Monday, 13 January 2014

Dylan Howe -Subterraneans

Subterraneans

How does art hit you in the solar plexus and immediately become part of your musical life a friend forever. 

When it offers some thing you have always wanted to hear that you had a latent ambition for and it offers it with a mixture of intelligence, knowing musical authority and most important of all it communicates to you emotionally

The first piece opens with a great atmospheric chord (the opening chord of CTTE me thinks) and then panther like a sexy lugubrious double bass figure stalks the music urging all the other music to flirt with the motif.  If you think of all those jazz chanteuse offering deep smoky voices this is the instrumental equivalent. Dylan is fantastically sympathetic through out. It is the anthesis of prog rock doodling.

Weeping Wall starts off sounding like a rehearsal and then gets all formal with vibes playing the melody and great “random piano playing”.  The tune emerges with another late night sophisticated feel and develops a shuffling semi improvised feel. Everyone ticking along,  never losing sight of the great tune their playing.

All Saints begins with the stand up bass asking all sorts of questions of the melody whilst again Dylan ridiculously understated joins in the conversation. This is music for the mind that lingers long enough to draw you in and now a twist in comes the melody stated as a riff on a synthesiser followed by a lovely musical surprise and they charge off in a playful run where the Tenor (Coltrane) Horn leads, my emotional response is I am intrigued, stretched and delighted. The piece takes this schizophrenic path twice more with the piano featured the second time ad the bass closely followed by the tenor and piano a third time. A classic piece of construction, a real achievement.

I will avoid a simple linear account of what is on offer but the theme is set with great sympathetic interpretations of Bowies melodies recast into jazz ensemble arrangements always offering surprises and straightforward payoffs in equally measure.  Like all the classic music projects it has width and vision but it is incredibly focused they know what this music is all about what territory they are operating in.

Warszawa opens with the most expansive and ambition electronics and then Dylan strokes the drums through another highly atmospheric piece.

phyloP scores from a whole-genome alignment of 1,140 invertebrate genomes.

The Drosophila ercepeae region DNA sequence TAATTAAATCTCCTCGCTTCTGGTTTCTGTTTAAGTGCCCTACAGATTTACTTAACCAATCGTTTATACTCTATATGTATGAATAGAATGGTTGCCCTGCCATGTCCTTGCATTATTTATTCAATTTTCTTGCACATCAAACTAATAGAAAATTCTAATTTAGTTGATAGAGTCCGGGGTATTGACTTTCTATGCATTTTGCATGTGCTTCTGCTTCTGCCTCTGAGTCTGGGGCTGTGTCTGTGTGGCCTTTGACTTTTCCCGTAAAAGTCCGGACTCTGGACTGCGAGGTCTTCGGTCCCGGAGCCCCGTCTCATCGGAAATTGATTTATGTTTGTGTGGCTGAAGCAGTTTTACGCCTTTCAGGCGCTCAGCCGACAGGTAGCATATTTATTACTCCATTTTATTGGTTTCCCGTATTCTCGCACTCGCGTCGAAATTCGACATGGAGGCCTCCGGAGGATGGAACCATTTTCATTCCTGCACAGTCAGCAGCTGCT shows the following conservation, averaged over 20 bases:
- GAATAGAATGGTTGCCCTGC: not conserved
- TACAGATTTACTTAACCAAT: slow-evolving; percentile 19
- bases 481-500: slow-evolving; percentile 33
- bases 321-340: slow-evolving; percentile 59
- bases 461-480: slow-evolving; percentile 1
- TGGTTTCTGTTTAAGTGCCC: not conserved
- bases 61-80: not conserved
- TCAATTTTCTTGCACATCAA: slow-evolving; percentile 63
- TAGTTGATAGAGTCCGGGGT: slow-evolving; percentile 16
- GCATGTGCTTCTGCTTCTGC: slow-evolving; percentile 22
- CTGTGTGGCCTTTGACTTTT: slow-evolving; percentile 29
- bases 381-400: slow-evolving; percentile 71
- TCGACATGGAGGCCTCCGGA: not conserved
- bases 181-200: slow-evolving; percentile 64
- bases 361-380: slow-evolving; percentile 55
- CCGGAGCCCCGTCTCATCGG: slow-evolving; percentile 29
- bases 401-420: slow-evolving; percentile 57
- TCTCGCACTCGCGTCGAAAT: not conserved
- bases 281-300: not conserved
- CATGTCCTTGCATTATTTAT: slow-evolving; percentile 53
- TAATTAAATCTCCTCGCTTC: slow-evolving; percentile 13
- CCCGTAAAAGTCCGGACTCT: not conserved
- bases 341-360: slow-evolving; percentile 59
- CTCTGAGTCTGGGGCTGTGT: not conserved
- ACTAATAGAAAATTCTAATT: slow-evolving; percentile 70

At this stage in the proceedings you begin to think where are the main contributions coming from and my conclusion is this is a group effort. The Horn playing is arguably the most distinct solo contribution but it’s the sense of cooperation between the keys, drums and bass which are so sympathetically offered that defines the feeling of the music.

So a wonderful adult set of music played with the right amount of flare, and invention from a highly co-operative viewpoint where everyone fails to dominate.  But like the best art a surprise and right at the end.

Moss Garden is a collective musical meditation. The piano player sets up the musical boundaries with a repeated figure of 10/11 notes and then a wash of keyboards tinkling every so genteelly usher in the drums and the ensemble including Mr S Howe evolve a gentle musical conversation where the space between the notes is as important as the notes played. The keyboards flirts with what sounds like a Koto back and forth. This is warm communicative magical music where economy is everything. It is also a wonderfully visual piece I imagine Dylan in the centre coaxing responses out of all the players.                  
             
Dylan should be delighted with this work. There is so much music contained therein that it defines who he is as a musician. He never tries to hard or becomes unclear about where he is taking this project and as a result the music and the players flourish offering up some thing intriguing, compelling and highly communicative all at the same time.